“I respect everybody. It is what it is. We laugh about it now, but there’s definitely two fingers out there.”

READ MORE AT CSNChicago.com

Giants notes: Melancon gets injection; Kontos gets an at-bat

Giants notes: Melancon gets injection; Kontos gets an at-bat

SAN FRANCISCO — The Giants were annoyed by Monday’s “rubbing teammates the wrong way” report for a number of reasons, but near the top of the list was the fact that the target, Mark Melancon, has been pitching hurt to try and help a last-place team. That’s no longer the case. 

Melancon went on the DL on Wednesday morning and later had a PRP (platelet rich plasma) injection in his right arm to try and ease some of the discomfort in his pronator. He is expected to be out the rest of the first half. Melancon would be eligible to return with two games left until the break, but there’s no point in rushing him. He missed 12 games the first time this came up and he now has more than two weeks to rest before the second half kicks off. 

In the meantime, Sam Dyson is the closer, but he was unavailable Wednesday because of a heavy workload. So Bruce Bochy got creative to close out a 5-3 win over the Rockies. George Kontos came on for a sharp Ty Blach in the seventh and carried the lead to the eighth. Steven Okert got through the 26th out and Hunter Strickland came in to get Ian Desmond to fly out for his first save of the year. 

Because Bochy wanted Kontos to face Pat Valaika in the eighth, he got an at-bat 15 hours after Cory Gearrin got to take his hacks. It at first looked like Kontos had “don’t swing” orders, but he fouled a ball off. 

“The second fastball I got, if it was near the plate, I was going to swing,” he said. 

Kontos said he doesn’t have bragging rights over Gearrin because he fouled a ball off, noting that Gearrin is 1 for 2 in his career and he is 0 for 8. It turns out that they used the same bat, too. Yes, there is a Cory Gearrin model.

“It’s just been hanging out since last year,” Gearrin said, looking down at his equipment bag. “Just in case.”

--- Dan Slania woke up a 4:30, drove to Philadelphia, and boarded a flight that was went down through Nashville to fuel up. He arrived in San Francisco in time for the second inning. And then he watched, met with old teammates, showered … and prepared to fly all the way back to Pennsylvania.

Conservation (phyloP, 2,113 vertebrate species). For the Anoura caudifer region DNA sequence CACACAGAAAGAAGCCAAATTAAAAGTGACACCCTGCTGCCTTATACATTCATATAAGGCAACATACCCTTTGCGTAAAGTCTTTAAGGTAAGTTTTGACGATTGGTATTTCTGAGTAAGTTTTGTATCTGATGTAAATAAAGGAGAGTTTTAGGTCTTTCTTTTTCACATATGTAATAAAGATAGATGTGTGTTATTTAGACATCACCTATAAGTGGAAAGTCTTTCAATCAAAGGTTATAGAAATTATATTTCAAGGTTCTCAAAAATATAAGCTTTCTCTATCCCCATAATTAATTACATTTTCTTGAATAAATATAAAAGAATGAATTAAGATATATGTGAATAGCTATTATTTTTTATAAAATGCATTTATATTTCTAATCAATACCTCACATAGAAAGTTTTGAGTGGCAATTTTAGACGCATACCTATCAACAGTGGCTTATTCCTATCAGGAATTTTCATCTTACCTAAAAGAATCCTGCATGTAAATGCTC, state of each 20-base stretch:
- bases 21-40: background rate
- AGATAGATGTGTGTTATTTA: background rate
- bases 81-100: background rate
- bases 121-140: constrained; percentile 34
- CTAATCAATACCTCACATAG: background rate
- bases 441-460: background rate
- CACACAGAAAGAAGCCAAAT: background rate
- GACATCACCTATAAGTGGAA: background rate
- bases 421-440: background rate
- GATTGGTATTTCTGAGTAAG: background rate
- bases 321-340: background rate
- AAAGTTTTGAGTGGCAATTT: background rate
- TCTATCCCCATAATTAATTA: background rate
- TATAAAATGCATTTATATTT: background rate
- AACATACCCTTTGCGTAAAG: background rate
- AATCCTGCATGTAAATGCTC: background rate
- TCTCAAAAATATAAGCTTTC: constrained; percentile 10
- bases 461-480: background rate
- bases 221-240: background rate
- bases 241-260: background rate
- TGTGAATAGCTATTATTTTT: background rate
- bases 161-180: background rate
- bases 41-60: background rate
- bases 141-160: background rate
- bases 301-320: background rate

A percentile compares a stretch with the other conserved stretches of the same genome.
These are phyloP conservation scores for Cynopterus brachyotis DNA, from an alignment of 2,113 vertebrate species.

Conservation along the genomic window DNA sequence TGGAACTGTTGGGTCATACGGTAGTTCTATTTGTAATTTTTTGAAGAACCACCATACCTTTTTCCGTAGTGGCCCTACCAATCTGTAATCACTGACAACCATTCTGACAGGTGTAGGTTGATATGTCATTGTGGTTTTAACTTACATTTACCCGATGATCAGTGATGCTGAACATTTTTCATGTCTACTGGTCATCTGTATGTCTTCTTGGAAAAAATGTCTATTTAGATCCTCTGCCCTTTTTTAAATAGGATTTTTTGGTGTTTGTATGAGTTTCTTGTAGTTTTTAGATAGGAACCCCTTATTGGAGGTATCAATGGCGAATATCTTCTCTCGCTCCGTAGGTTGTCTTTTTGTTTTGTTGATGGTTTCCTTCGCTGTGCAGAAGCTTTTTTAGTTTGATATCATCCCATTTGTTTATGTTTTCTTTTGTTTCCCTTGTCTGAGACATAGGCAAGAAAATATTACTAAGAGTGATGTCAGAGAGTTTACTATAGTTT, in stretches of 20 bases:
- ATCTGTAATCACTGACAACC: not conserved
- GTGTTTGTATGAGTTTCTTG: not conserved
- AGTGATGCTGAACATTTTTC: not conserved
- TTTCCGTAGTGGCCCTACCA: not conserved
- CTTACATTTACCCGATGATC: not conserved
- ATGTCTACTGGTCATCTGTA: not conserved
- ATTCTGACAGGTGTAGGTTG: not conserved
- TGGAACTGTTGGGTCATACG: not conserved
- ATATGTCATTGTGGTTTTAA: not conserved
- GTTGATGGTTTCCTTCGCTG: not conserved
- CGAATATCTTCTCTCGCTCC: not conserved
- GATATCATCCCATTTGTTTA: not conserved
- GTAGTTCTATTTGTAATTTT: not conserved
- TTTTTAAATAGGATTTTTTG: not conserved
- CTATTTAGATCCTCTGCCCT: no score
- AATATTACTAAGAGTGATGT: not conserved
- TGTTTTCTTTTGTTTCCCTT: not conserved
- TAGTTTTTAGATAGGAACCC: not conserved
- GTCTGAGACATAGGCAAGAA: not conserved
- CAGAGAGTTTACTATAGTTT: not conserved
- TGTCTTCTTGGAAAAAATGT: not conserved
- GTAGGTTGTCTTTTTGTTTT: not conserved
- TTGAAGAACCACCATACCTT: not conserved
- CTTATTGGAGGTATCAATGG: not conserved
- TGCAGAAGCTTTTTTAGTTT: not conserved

“I’m going to pass out as soon as I get on the plane,” Slania said. 

He wasn’t complaining at all. The Giants needed a potential innings-eater with Melancon on the DL, and if Slania is sent back down before Friday’s game, he’ll at least be back near Double-A Richmond and the flight back will have been taken on a chartered jet with a bunch of former teammates. Plus he gets a couple of service days. 

“I can tell you it’s well worth it,” Bochy said. 

--- The main story today is about Jae-gyun Hwang, who brought some more life to a team that got its first sweep of the year. The standings are what they are, but the Giants are playing much better, and some players started talking Wednesday about how they’re looking forward to being a spoiler for teams like the Rockies and Diamondbacks. 

More than anything, the players are just happy that they got to listen to the victory soundtrack again and walk out of this park with smiles. 

“We did a really good job of coming into this series and decided what the intent should be,” Nick Hundley said. “We weren’t going to worry about what’s been going on. You control what you can control. It’s nice when the results match up.”

There was a players-only meeting on Monday and Hundley said “everybody got on the same page again.”

Now the tricky part: Keeping it going on the road. 

--- Nolan Arenado is a freak and the Giants should give him a blank check, a ton of Facebook stock, and the rights to the Salesforce building when he’s a free agent in two and a half seasons. 

--- Ryder Jones is hitless in 16 at-bats but he was keeping his head up. He was an inch or two from a double down the line Wednesday and the Giants feel he’s having good at-bats. More than anything, he's not taking those results into the field and he talked about that at length when we sat down for a podcast the other day. If you subscribe on iTunes here, you’ll have it in the morning.